Colloquium - How does the solar wind drive magnetospheric convection?
As the solar wind flows past the Earth's magnetic field, momentum and energy are transferred to the geospace system, causing the motion of plasma in the ionosphere and magnetosphere, along with the generation of electric fields and currents. In this talk I will explore the two major mechanisms for the transfer of energy - magnetic merging and the viscous interaction. I will show how these interactions lead to a voltage drop across the ionosphere from dawn to dusk, explain why this voltage drop is less than the voltage drop across the magnetosphere in the solar wind, and also explain how this leads to the phenomenon of saturation of the cross polar cap potential.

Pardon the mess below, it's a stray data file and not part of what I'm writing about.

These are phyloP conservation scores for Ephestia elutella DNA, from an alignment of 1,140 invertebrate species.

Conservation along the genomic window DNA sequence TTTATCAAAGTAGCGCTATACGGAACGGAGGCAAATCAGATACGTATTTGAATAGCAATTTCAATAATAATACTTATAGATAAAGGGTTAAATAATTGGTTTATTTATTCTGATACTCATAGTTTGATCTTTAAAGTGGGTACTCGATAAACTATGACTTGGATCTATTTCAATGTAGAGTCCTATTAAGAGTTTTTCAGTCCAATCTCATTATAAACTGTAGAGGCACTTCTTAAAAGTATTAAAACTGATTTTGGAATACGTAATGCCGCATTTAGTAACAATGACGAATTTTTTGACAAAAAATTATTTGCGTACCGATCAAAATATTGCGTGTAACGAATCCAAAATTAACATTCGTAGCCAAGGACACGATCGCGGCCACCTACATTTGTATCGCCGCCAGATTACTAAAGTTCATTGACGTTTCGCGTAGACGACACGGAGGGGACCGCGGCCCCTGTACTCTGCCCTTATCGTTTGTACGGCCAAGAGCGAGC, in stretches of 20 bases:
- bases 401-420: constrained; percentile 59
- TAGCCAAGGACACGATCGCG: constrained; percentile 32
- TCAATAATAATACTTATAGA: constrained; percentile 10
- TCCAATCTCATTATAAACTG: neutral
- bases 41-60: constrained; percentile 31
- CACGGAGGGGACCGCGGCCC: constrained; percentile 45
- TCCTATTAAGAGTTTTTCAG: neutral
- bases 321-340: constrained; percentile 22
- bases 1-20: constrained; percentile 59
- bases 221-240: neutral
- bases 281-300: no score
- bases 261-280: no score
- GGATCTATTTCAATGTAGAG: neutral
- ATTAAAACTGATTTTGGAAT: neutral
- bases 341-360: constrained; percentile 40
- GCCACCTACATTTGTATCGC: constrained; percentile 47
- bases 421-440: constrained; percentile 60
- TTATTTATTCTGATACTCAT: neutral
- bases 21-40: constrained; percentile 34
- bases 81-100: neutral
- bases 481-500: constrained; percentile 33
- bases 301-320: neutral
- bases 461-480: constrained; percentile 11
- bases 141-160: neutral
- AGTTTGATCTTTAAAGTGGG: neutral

Professor Ramon Lopez is a truly outstanding scientist and educator. Professor Lopez is an internationally-renowned scholar; both in Space Physics as well as in the area of Science Education. Dr. Lopez is a Fellow of the American Physical Society and was awarded the 2002 Nicholson Medal for Humanitarian Service. He also received the 2011 Bouchet Award. He is the author of more than 97 publications in refereed journals, 131 invited research presentations, and a popular book on Space Physics entitled: Storms from the Sun, (Joseph Henry Press, 2002).
(This seminar will be given at the undergraduate level. As long as someone has had Physics 2, they can understand it, but it is really a physics seminar.)
The Department of Physics holds a joint Colloquia Series with the Department of Mathematics and Statistics. The colloquia cover a broad range of topics and are targeted at a general audience. All are welcome to attend.
This Colloquium is held in CP 220 and will begin promptly at 2:00 PM.